Academic journal article Professional School Counseling

School Violence Prevention, Intervention, and Crisis Response

Academic journal article Professional School Counseling

School Violence Prevention, Intervention, and Crisis Response

Article excerpt

Two days after the end of the school year, days that normally would be spent catching up on activities and rest foregone during the year, a group of school employees from a large North Carolina school district met to begin planning for the unthinkable. The unthinkable to them is a "Columbine-like" incident; the task at hand was to plan for the response that might be needed should such a violent incident ever occur.

School counselors comprised the majority of attendees at this meeting. Their specific task over the summer was to outline the roles they as counselors need to fulfill should a violent incident take place. Many individuals in a school, school district, and community have roles to fill should such an incident occur. However, those who are grappling with increased concerns about the violence that invades the school house are increasingly turning to school counselors. Counselors are seen as contributors to the spectrum of effort that defines how school violence is being addressed. Counselors are viewed as vital resources to tap into to prevent violent incidents from happening, to intervene when concerns arise that the potential for violence exists, and to respond when violence occurs.

Understanding School Violence

Before focusing on the increased attention being given to counselors, providing an understanding of what it is they are being asked to address is essential. School violence needs to be understood as more than the Columbine-like incident. School violence is "any behavior that violates a school's educational mission or climate of respect or jeopardizes the intent of the school to be free of aggression against persons or property, drugs, weapons, disruptions, and disorder" (Center for the Prevention of School Violence [CPSV], 2000, p. 2). It exists along a continuum that begins on one end with behaviors such as put downs and trash talking and culminates on the other end with multiple murder incidents.

Although attention to and concerns about school violence have increased in recent years, school violence as reflected by the types of discipline and criminal incidents that are reported and tracked is not on the rise but, in fact, has been at least occurring at somewhat constant rates and has even decreased in some categories. The following statistics illustrate this reality:

Most injuries that occur at school are not the result of violence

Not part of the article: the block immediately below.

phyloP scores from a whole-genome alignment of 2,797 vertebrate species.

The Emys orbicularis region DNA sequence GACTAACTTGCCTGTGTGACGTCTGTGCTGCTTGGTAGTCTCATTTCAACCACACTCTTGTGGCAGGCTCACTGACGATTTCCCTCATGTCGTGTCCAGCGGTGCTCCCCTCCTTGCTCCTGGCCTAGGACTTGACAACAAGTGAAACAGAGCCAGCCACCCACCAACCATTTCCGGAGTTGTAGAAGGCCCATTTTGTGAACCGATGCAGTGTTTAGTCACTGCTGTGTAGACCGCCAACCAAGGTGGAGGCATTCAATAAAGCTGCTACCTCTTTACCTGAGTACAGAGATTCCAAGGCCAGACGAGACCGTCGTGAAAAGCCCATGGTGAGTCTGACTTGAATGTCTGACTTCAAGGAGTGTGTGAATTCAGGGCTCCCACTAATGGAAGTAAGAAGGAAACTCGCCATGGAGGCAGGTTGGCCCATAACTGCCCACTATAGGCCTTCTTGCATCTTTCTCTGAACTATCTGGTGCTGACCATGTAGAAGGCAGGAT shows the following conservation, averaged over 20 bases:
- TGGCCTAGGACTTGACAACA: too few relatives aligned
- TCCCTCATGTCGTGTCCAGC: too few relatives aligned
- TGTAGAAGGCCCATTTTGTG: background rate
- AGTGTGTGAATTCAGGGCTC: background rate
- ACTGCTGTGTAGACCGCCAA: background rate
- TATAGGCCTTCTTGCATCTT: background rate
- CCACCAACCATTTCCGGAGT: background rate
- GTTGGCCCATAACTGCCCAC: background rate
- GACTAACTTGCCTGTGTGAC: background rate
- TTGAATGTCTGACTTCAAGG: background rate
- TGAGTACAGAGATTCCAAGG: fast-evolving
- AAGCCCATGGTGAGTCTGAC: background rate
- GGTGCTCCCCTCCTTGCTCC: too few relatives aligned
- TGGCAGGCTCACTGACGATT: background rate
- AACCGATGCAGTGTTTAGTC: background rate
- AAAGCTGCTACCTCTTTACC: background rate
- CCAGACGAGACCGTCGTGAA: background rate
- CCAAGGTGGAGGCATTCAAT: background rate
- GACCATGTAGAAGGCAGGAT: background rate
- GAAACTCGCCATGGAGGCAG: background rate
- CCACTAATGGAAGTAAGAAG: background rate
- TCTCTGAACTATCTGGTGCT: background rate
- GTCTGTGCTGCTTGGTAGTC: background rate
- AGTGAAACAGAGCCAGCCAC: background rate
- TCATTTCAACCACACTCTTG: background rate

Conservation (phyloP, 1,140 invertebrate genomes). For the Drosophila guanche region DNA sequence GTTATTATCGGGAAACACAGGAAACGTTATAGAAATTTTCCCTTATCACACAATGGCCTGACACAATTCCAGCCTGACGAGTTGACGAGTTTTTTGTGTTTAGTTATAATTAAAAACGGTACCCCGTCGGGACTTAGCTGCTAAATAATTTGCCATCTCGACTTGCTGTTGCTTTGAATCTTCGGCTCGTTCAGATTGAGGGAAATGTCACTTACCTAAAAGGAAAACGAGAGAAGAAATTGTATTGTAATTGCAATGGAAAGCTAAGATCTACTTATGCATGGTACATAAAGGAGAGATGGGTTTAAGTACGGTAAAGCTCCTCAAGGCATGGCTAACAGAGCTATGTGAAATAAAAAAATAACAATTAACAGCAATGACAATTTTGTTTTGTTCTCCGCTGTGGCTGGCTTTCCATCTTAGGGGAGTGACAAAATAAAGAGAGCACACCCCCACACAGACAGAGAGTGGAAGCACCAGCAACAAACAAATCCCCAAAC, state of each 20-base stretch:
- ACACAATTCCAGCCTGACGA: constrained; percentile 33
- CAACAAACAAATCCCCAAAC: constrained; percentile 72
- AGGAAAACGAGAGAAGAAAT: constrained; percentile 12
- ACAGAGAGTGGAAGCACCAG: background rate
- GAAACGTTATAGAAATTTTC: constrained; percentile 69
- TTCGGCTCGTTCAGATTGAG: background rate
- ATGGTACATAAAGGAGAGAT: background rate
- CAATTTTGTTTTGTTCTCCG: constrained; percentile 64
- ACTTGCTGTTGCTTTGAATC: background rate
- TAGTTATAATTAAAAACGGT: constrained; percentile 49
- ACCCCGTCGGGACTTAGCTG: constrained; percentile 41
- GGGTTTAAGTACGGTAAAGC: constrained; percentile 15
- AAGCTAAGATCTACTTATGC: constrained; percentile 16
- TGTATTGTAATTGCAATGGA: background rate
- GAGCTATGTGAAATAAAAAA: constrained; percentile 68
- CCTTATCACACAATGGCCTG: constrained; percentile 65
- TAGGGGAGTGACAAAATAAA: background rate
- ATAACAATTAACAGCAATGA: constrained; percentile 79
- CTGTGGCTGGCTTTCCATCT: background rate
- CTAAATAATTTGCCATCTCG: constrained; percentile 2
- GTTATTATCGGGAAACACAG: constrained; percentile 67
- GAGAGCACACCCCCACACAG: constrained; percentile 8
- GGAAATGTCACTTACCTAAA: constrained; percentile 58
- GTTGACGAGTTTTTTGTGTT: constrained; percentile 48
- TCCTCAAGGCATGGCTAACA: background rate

Students ages 12 through 18 are more likely to be victims of serious violent crimes away from school than at school

The overall school crime rate between 1993 and 1997 declined, from about 155 school-related crimes for every 1,000 students ages 12 to 18 in 1993, to about 102 such crimes in 1997

Fewer students are carrying weapons and engaging in physical fights on school grounds (U.S. Departments of Education and Justice, 1999).

School Violence Prevention

Resource: School Counselors

Experts consistently emphasize that schools are the safest places children and youth spend time on a dayto-day basis. The odds of a student being killed in an incident such as the ones we have experienced are said to be one in a million (U.S. Departments of Education and Justice, 1999). Yet, even with these odds, concerns are on the increase, and more actions are now being taken to address school violence. For many who are working in this arena, school counselors are perceived as logical resources to access given their training and the roles they ideally fulfill in the schools in which they work. A sampling of recommendations by highlevel task forces across the country reflects how counselors are viewed:

Louisiana's Statewide Safe Schools Task Force requested that specific actions be taken to place higher priority on counseling services (Louisiana Department of Education, 1998)

New York's Task Force on School Violence recommended that school counselors participate in the development of "strategies to involve parents in their children's development and to include parents in counseling sessions to increase communication and foster shared decision-making" (New York Task Force on School Violence, 1999, p. …

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